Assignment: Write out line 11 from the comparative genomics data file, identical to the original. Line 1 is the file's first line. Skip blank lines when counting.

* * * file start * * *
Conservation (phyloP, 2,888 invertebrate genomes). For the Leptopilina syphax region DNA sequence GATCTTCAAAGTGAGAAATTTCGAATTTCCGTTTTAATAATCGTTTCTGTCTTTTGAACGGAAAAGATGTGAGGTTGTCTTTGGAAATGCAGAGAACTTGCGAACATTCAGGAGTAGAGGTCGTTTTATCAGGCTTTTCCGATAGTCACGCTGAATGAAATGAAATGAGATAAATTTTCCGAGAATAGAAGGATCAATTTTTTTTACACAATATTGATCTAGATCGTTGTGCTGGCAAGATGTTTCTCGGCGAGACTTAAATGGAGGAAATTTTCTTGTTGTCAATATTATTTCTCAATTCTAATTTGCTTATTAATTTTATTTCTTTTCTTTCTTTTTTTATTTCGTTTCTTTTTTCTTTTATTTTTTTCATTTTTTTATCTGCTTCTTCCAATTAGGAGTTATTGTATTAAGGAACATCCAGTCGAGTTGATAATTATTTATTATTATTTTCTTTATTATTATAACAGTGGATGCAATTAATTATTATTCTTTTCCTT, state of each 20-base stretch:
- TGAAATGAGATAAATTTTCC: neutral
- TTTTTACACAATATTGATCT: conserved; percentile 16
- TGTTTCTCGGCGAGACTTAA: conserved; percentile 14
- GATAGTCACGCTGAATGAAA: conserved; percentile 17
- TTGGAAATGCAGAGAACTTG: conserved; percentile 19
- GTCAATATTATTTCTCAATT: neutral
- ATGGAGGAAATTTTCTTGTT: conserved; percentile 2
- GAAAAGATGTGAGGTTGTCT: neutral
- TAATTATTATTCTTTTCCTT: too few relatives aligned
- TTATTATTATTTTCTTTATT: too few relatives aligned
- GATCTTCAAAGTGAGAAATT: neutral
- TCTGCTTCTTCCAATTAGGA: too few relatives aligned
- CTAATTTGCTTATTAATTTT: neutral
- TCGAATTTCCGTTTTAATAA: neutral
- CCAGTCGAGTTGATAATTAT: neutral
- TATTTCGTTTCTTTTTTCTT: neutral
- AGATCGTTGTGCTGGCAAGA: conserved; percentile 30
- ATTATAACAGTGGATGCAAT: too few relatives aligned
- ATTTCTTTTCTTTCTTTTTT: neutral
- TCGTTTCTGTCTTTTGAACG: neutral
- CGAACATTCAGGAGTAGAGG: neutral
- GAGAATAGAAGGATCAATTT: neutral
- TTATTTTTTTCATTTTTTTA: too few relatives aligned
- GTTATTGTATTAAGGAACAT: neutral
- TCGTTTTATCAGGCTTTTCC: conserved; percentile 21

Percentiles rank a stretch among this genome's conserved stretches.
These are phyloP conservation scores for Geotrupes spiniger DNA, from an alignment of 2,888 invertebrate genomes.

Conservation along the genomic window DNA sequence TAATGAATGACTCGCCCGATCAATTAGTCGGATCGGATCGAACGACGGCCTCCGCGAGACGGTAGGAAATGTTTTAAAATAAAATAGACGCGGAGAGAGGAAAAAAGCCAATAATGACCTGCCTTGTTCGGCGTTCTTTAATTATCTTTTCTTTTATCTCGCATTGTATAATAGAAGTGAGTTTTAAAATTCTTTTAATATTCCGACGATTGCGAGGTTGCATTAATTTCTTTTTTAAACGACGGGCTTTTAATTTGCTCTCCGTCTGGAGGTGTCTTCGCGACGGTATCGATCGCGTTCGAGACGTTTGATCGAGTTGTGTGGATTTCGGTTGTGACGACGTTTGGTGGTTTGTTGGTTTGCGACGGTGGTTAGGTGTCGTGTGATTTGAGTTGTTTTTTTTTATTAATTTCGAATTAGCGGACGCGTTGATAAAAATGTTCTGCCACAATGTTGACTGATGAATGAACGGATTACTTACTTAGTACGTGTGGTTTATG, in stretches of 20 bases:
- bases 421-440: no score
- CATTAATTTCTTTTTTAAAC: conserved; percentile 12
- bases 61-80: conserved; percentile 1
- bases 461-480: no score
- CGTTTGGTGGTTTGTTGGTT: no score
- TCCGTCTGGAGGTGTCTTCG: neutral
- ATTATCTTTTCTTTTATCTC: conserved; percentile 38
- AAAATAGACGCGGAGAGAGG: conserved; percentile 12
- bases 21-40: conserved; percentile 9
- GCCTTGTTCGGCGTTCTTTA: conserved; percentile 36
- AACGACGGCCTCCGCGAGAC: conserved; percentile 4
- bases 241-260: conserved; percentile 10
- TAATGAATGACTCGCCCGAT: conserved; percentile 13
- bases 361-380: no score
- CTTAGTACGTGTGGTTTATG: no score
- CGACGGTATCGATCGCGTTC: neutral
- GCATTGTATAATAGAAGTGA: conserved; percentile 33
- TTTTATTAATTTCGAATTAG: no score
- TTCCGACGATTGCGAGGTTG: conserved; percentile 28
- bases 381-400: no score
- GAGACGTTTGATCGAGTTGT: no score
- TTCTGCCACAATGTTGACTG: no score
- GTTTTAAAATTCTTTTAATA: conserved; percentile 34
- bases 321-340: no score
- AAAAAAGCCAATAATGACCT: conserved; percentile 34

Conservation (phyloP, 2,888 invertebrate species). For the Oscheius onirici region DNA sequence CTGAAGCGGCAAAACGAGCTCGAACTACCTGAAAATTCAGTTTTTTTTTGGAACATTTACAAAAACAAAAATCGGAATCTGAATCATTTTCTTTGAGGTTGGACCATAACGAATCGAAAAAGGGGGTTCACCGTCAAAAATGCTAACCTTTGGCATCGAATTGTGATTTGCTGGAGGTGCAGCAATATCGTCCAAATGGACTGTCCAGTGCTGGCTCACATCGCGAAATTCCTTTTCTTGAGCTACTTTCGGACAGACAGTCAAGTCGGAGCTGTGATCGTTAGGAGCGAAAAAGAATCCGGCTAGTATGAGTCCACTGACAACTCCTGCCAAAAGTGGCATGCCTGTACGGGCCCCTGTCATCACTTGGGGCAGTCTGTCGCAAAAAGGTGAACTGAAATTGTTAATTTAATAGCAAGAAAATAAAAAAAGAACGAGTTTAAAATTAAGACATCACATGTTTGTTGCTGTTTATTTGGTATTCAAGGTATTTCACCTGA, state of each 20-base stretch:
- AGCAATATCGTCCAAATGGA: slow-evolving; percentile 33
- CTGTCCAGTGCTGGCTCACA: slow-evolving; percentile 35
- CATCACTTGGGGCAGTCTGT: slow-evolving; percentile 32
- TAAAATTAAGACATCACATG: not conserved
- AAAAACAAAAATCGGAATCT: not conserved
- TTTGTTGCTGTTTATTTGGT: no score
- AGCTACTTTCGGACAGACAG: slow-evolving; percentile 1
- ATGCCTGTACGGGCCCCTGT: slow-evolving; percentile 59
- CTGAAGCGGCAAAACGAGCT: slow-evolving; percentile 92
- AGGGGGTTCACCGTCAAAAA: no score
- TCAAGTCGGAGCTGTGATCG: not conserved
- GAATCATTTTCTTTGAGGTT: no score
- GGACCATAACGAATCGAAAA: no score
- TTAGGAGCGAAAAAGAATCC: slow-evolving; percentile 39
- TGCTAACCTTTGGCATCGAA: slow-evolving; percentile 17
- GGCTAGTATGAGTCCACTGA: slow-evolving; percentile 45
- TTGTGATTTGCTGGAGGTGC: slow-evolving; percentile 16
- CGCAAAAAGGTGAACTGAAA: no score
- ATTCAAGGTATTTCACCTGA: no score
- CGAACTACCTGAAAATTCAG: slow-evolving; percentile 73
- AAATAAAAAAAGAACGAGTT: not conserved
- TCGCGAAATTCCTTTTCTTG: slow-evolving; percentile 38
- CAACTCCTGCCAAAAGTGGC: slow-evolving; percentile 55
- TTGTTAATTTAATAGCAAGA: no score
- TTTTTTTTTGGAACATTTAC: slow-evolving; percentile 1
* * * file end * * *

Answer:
- TTATTATTATTTTCTTTATT: too few relatives aligned